Wednesday, July 24, 2024

Motorola Moto G Power 2024 review: A good phone spoiled by bloatware

Few phones are a joy to pick up, and the 2024 Moto G Power is one of them. It's sitting on my desk, and even though I don't need to do anything with it right now, I'll take it anyway. That soft-touch bag! Flatter-yet-slight edges! I turn it over to remind myself that there is a headphone jack on the bottom edge. If the battery is even a little low, I set it up on my wireless charging stand for the thrill. All this in a $300 phone! Just imagine!

But after spending some time with the Moto G Power, I was brought back to reality. An LCD panel isn't as beautiful and colorful as an OLED (and that's forgivable). The camera is underwhelming and suffers from Motorola's unusual image processing tendencies (less apologetic). But then again, this is a $300 phone in a world where $1,000 is the standard price for a high-end flagship. A lot can be forgiven!

Except for one thing: bloatware.

If you turn on the notifications panel in a shopping app, you'll come face-to-face with this user privacy nightmare.

Scroll through the app drawer and you'll see some auto-downloaded “folders”. They are not folders; They are applications. I first encountered them last year on the Moto G Stylus 5G and I really hate them.

There are three main culprits – Shopping, Entertainment and GamesHub – and each of these apps acts as a small hub. Icons for apps you've legally downloaded will appear in the corresponding “folder”. You'll also find tons of recommended apps to download — pages and pages of them! Apps as far as the eye can see!

Rejecting the Recommended Apps section will replace it with a “Discover” section. The shopping app invites you to “unlock the power of shopping” with links to buy things like kitschy Easter decorations from TJ Maxx. Mercifully, there is An alternative is to hide this part.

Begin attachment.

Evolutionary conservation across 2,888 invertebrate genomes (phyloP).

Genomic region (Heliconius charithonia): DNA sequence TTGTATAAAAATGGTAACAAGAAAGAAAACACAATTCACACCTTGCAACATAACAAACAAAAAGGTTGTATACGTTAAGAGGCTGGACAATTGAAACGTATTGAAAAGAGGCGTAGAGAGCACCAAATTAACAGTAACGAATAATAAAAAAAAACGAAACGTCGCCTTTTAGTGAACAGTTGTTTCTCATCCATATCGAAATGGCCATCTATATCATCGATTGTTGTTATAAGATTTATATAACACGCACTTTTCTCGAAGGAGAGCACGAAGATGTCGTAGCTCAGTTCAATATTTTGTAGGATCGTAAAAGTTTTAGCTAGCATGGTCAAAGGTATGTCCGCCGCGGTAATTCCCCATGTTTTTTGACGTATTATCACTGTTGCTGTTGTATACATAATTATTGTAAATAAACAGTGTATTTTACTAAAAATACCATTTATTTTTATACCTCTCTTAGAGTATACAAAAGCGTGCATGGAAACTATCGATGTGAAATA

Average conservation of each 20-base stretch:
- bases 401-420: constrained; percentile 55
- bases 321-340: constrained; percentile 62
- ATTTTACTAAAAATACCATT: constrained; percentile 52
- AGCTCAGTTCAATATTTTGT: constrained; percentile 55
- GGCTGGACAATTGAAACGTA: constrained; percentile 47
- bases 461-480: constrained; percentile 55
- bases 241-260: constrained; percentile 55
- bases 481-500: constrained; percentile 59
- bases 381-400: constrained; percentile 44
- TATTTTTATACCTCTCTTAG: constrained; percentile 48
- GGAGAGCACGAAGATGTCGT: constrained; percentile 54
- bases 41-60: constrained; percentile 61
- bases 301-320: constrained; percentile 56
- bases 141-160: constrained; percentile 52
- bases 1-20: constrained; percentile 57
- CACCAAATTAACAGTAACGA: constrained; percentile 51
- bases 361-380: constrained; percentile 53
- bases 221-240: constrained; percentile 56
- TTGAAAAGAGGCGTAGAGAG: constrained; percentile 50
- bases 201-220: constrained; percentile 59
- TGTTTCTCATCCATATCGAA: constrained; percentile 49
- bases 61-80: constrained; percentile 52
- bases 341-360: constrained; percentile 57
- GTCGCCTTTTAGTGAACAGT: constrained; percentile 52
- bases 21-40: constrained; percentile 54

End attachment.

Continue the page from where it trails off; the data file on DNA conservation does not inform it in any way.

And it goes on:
Moto hardware is fine. Software is another story.

All these applications Developed by a company called Swish, you can't avoid downloading them during the setup process. you can (And should!) Avoid downloading a third-party lock screen from another service called Glance.

The more I dig into the software on this phone, the more I hate it. The pre-installed weather app is festooned with ads and even more recommended apps and pesky insights like “must love air conditioning in this high humidity.” If you tap the option to remove ads, a pop-up will ask you to pay $4 for 1Weather Pro.

Ad-free weather forecasts cost $4, apparently.

Honestly, I'm fine with personal recommendations.

What's particularly nasty is that all of these services are absolutely hungry for your data — they want to send you notifications, track your whereabouts, and download apps on your behalf — and it's hard to tell exactly which company is behind it. It is. The “About” section in the Weather app says it's here A service called OneLouder. OneLouder, it turns out Owned by Pinside MediaIt was previously owned by and is now owned by Sprint A company called InMobi. To be clear, this app asks Constant access to your location. At the very least, it should be clear to which organization you are giving that permission!

You can uninstall all this junk — if you happen to buy this phone, I beg you. You can download another weather app from your trusted source, or at least one that you recognize. You can also create your own bad use folders. But if you are not technically inclined, you will not realize that you can do all this. It's a shame, because underneath this nonsense is a really good budget phone.

Photo by Alison Johnson/The Verge

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